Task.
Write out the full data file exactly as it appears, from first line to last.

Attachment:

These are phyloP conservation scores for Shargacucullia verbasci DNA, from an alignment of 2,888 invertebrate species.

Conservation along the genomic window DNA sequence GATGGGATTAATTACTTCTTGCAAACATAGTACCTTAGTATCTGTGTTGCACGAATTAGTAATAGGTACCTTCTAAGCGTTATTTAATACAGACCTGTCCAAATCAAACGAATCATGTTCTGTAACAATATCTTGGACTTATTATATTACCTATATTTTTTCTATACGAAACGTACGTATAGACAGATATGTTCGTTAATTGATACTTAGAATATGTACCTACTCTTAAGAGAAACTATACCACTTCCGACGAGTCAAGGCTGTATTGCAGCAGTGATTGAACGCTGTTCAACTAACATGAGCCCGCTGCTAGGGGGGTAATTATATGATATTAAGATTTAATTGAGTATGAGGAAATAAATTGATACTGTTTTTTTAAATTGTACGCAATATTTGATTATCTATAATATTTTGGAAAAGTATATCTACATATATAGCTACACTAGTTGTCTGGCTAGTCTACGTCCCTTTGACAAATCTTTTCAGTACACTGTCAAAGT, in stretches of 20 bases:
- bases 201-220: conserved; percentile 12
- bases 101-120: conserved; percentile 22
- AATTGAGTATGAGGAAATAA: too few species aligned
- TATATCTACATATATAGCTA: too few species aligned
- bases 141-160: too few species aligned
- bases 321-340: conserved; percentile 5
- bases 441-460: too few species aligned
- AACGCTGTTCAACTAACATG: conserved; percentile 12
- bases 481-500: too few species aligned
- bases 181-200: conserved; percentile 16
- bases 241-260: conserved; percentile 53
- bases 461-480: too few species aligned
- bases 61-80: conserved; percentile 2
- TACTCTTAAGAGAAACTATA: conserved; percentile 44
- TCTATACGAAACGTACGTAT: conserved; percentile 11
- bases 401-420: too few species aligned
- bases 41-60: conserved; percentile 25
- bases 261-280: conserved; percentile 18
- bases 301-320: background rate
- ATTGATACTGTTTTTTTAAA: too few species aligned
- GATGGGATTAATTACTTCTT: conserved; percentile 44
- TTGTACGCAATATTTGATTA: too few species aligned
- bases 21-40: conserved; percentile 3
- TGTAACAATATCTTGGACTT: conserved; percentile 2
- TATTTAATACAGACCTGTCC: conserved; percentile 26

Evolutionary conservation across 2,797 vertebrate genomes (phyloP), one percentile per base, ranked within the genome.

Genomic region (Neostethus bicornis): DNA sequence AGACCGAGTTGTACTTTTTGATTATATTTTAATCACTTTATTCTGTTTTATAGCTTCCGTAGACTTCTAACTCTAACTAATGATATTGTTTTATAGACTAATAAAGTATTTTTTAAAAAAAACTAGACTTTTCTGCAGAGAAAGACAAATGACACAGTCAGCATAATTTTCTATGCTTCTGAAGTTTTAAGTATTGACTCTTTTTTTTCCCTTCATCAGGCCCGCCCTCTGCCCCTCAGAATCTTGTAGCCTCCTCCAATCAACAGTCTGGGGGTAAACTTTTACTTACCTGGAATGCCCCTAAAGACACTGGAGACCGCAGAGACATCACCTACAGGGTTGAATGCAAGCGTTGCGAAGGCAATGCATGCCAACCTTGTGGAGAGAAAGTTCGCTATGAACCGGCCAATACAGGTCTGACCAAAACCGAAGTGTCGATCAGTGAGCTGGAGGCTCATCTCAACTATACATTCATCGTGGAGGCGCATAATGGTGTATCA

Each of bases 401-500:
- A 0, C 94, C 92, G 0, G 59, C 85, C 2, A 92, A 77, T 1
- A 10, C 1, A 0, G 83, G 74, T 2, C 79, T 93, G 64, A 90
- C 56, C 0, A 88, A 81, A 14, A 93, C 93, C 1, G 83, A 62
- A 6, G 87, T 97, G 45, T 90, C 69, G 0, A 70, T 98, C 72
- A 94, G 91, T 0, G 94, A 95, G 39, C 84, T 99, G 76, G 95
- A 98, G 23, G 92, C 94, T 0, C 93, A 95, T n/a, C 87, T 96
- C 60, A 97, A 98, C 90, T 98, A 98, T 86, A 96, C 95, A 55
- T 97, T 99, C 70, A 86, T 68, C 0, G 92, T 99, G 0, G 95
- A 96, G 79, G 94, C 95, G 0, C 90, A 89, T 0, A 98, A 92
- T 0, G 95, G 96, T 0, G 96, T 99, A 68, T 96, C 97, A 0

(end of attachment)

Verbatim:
These are phyloP conservation scores for Shargacucullia verbasci DNA, from an alignment of 2,888 invertebrate species.

Conservation along the genomic window DNA sequence GATGGGATTAATTACTTCTTGCAAACATAGTACCTTAGTATCTGTGTTGCACGAATTAGTAATAGGTACCTTCTAAGCGTTATTTAATACAGACCTGTCCAAATCAAACGAATCATGTTCTGTAACAATATCTTGGACTTATTATATTACCTATATTTTTTCTATACGAAACGTACGTATAGACAGATATGTTCGTTAATTGATACTTAGAATATGTACCTACTCTTAAGAGAAACTATACCACTTCCGACGAGTCAAGGCTGTATTGCAGCAGTGATTGAACGCTGTTCAACTAACATGAGCCCGCTGCTAGGGGGGTAATTATATGATATTAAGATTTAATTGAGTATGAGGAAATAAATTGATACTGTTTTTTTAAATTGTACGCAATATTTGATTATCTATAATATTTTGGAAAAGTATATCTACATATATAGCTACACTAGTTGTCTGGCTAGTCTACGTCCCTTTGACAAATCTTTTCAGTACACTGTCAAAGT, in stretches of 20 bases:
- bases 201-220: conserved; percentile 12
- bases 101-120: conserved; percentile 22
- AATTGAGTATGAGGAAATAA: too few species aligned
- TATATCTACATATATAGCTA: too few species aligned
- bases 141-160: too few species aligned
- bases 321-340: conserved; percentile 5
- bases 441-460: too few species aligned
- AACGCTGTTCAACTAACATG: conserved; percentile 12
- bases 481-500: too few species aligned
- bases 181-200: conserved; percentile 16
- bases 241-260: conserved; percentile 53
- bases 461-480: too few species aligned
- bases 61-80: conserved; percentile 2
- TACTCTTAAGAGAAACTATA: conserved; percentile 44
- TCTATACGAAACGTACGTAT: conserved; percentile 11
- bases 401-420: too few species aligned
- bases 41-60: conserved; percentile 25
- bases 261-280: conserved; percentile 18
- bases 301-320: background rate
- ATTGATACTGTTTTTTTAAA: too few species aligned
- GATGGGATTAATTACTTCTT: conserved; percentile 44
- TTGTACGCAATATTTGATTA: too few species aligned
- bases 21-40: conserved; percentile 3
- TGTAACAATATCTTGGACTT: conserved; percentile 2
- TATTTAATACAGACCTGTCC: conserved; percentile 26

Evolutionary conservation across 2,797 vertebrate genomes (phyloP), one percentile per base, ranked within the genome.

Genomic region (Neostethus bicornis): DNA sequence AGACCGAGTTGTACTTTTTGATTATATTTTAATCACTTTATTCTGTTTTATAGCTTCCGTAGACTTCTAACTCTAACTAATGATATTGTTTTATAGACTAATAAAGTATTTTTTAAAAAAAACTAGACTTTTCTGCAGAGAAAGACAAATGACACAGTCAGCATAATTTTCTATGCTTCTGAAGTTTTAAGTATTGACTCTTTTTTTTCCCTTCATCAGGCCCGCCCTCTGCCCCTCAGAATCTTGTAGCCTCCTCCAATCAACAGTCTGGGGGTAAACTTTTACTTACCTGGAATGCCCCTAAAGACACTGGAGACCGCAGAGACATCACCTACAGGGTTGAATGCAAGCGTTGCGAAGGCAATGCATGCCAACCTTGTGGAGAGAAAGTTCGCTATGAACCGGCCAATACAGGTCTGACCAAAACCGAAGTGTCGATCAGTGAGCTGGAGGCTCATCTCAACTATACATTCATCGTGGAGGCGCATAATGGTGTATCA

Each of bases 401-500:
- A 0, C 94, C 92, G 0, G 59, C 85, C 2, A 92, A 77, T 1
- A 10, C 1, A 0, G 83, G 74, T 2, C 79, T 93, G 64, A 90
- C 56, C 0, A 88, A 81, A 14, A 93, C 93, C 1, G 83, A 62
- A 6, G 87, T 97, G 45, T 90, C 69, G 0, A 70, T 98, C 72
- A 94, G 91, T 0, G 94, A 95, G 39, C 84, T 99, G 76, G 95
- A 98, G 23, G 92, C 94, T 0, C 93, A 95, T n/a, C 87, T 96
- C 60, A 97, A 98, C 90, T 98, A 98, T 86, A 96, C 95, A 55
- T 97, T 99, C 70, A 86, T 68, C 0, G 92, T 99, G 0, G 95
- A 96, G 79, G 94, C 95, G 0, C 90, A 89, T 0, A 98, A 92
- T 0, G 95, G 96, T 0, G 96, T 99, A 68, T 96, C 97, A 0